Beyond simply decoding the signal, [Ben] goes into how the packets are formatted. You don’t just get the key code, but you get normal serial interface error detection; start/stop bits and a parity bit as well. He even drills down into extended keys that send more than one packet, and a key-up action packet that’s sent by this particular keyboard.
This is the perfect low-level demo of how the protocol functions. On the practicality side, it feels a bit strange to be breaking out the serial to parallel when it would be very easy to monitor the two signal lines and decode them with a microcontroller. You might want to switch it up a bit, stick with the clock and data pins, but connect them to a Raspberry Pi using just a few passive components.
Pity the poor TTL computer aficionado. It’s an obsession, really — using discrete logic chips to scratch-build a computer that would probably compare unfavorably to an 80s era 8-bit machine in terms of performance. And yet they still forge ahead with their breadboards full of chips and tangles of wire. It’s really quite beautiful when you think about it.
[Duncan] at Shepherding Electrons has caught the TTL bug, and while building his 8-bit machine outfitted it with this discrete logic UART. The universal asynchronous receiver-transmitter is such a useful thing that single-chip versions of the device have been available since the early 1970s. [Duncan]’s version makes the magic of serial communications happen in just 12 chips, all from the 74LS logic family.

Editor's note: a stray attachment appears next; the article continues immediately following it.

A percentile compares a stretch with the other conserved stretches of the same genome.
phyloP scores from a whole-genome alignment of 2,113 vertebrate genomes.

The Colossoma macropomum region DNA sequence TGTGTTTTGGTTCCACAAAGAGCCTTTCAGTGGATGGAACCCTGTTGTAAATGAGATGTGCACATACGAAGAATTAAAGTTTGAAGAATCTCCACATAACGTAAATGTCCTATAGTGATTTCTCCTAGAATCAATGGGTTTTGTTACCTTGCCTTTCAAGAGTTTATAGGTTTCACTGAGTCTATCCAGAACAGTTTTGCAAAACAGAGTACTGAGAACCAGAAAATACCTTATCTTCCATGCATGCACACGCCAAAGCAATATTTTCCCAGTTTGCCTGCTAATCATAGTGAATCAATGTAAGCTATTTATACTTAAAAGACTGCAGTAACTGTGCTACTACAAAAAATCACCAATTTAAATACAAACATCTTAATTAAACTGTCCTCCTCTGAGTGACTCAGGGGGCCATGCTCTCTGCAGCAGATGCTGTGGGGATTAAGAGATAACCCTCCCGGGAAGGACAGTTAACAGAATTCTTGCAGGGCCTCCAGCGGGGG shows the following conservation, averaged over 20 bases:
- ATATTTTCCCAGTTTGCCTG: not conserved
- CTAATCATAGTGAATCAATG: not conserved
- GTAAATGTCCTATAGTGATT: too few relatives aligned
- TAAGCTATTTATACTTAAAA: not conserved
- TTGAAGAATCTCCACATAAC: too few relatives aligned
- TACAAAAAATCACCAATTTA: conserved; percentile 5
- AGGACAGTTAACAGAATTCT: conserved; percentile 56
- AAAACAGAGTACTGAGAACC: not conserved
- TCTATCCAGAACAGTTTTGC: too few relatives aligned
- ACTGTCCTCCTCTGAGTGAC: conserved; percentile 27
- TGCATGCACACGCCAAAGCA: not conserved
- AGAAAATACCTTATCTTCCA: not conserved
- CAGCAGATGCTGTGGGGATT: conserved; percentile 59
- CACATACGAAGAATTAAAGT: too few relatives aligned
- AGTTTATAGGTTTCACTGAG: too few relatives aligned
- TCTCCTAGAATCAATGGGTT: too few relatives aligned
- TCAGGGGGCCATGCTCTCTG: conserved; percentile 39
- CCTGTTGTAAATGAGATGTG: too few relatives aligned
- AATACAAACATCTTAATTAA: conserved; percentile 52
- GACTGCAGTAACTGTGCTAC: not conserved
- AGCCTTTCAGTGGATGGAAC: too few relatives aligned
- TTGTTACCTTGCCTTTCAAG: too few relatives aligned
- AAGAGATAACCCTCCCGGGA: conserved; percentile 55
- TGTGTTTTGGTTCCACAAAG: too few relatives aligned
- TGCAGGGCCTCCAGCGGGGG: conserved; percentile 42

As if the feat of building a discrete logic UART weren’t enough, [Duncan] pulled this off without the aid of an oscilloscope. Debugging was a matter of substituting the 2.4576 MHz crystal oscillator clock with a simple 1 Hz 555 timer circuit; the reduced clock speed made it easier to check voltages and monitor the status of lines with LEDs. Once the circuit was working, the full-speed clock was substituted back in, allowing him to talk to his 8-bit computer at up to 38,400 bps. Color us impressed.
If you’re going to ditch work, you might as well go big. A 1,024-pixel thermochromic analog clock is probably on the high side of what most people would try, but apparently [Daniel Valuch] really didn’t want to go to work that day.
The idea here is simple: heat up a resistor by putting some current through it, lay a bit of thermochromic film over it, and you’ve got one pixel. The next part was not so simple: expanding that single pixel to a 32 by 32 matrix.
To make each pixel square-ish, [Daniel] chose to pair up the 220-ohm SMD resistors for a whopping 2,048 components. Adding to the complexity was the choice to drive them with a 1,024-bit shift register made from discrete 74LVC1G175 flip flops. With the Arduino Nano and all the other support components, that’s over 3,000 devices with the potential to draw 50 amps, were someone to be foolish or unlucky enough to turn on every pixel at once. Luckily, [Daniel] chose to emulate an analog clock here; that led to additional problems, like dealing with cool-down lag in the thermochromic film when animating the hands, which had to be dealt with in software.
We’ve seen other thermochromic displays before, including recently with this temperature and humidity display. This one may not be the highest resolution display out there, but it’s big and bold and slightly dangerous, and that makes it a win in our book.